<MediaElement.RenderTransform>
	     <SkewTransform CenterX="0" CenterY="0" AngleX="45" AngleY="0" />
	   </MediaElement.RenderTransform>
	</MediaElement>
</Canvas>
	

The result looks like this:

But in addition to the above samples, MediaElements can be used as brushes to either fill or stroke other objects.

This means that you can "paint" text with video, or use the same video source to render the information in multiple places on the screen at the same time. You do this by referencing the MediaElement by name as a brush when you paint your text.

This shows how we can fill an ellipse with the video brush:

<Canvas xmlns="http://schemas.microsoft.com/winfx/2006/xaml/presentation"
        xmlns:x="http://schemas.microsoft.com/winfx/2006/xaml">
	<MediaElement x:Name="ExampleVideo" AutoPlay="true" Opacity="0.0" Source="TDS.wmv" Width="320" Height="240"/>

	<Ellipse Width="320" Height="240" >
	   <Ellipse.Fill>
 	      <VideoBrush SourceName="ExampleVideo"/>
	   </Ellipse.Fill>
	</Ellipse>
</Canvas>

This looks like this:

You can also set the stroke for an ellipse. In the following example we use one video for the stroke, and one video for the fill. I set the stroke width to be 30 to make the video more obvious.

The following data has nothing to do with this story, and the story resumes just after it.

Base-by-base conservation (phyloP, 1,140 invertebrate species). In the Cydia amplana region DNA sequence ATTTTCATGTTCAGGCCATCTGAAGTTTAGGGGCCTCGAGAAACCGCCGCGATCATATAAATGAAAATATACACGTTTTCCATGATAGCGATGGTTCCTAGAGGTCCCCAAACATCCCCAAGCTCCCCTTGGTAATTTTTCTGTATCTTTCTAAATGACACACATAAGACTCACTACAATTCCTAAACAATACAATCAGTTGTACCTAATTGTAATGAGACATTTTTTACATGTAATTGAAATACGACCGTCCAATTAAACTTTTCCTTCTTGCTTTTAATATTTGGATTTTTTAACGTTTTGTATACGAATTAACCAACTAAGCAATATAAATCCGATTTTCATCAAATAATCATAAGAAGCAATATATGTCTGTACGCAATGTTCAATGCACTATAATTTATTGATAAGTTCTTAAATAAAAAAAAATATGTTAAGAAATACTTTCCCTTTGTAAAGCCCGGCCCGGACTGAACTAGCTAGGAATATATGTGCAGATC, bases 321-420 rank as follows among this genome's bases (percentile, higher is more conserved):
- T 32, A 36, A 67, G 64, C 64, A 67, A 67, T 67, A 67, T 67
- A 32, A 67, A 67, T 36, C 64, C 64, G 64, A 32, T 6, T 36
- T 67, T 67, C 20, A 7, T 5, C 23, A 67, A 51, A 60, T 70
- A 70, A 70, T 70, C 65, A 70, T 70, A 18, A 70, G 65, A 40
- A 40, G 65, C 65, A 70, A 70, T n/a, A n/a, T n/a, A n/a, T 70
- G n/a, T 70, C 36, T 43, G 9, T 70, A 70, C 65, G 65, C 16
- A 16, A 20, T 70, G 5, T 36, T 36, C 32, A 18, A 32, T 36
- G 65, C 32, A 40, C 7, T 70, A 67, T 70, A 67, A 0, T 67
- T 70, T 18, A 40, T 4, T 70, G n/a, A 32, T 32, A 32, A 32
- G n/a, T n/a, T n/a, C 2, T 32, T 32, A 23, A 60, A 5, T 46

<Canvas xmlns="http://schemas.microsoft.com/winfx/2006/xaml/presentation"
        xmlns:x="http://schemas.microsoft.com/winfx/2006/xaml">
	<MediaElement x:Name="ExampleVideo" AutoPlay="true" Opacity="0.0" Source="TDS.wmv" Width="320" Height="240"/>
	<MediaElement x:Name="launch" AutoPlay="true" Opacity="0.0" Source="launch.wmv" Width="320" Height="240"/>

	<Ellipse Width="320" Height="240" StrokeThickness="30">
	   <Ellipse.Fill>
 	      <VideoBrush SourceName="ExampleVideo"/>
	   </Ellipse.Fill>
	   <Ellipse.Stroke>
 	      <VideoBrush SourceName="launch"/>
	   </Ellipse.Stroke>
	</Ellipse>
</Canvas>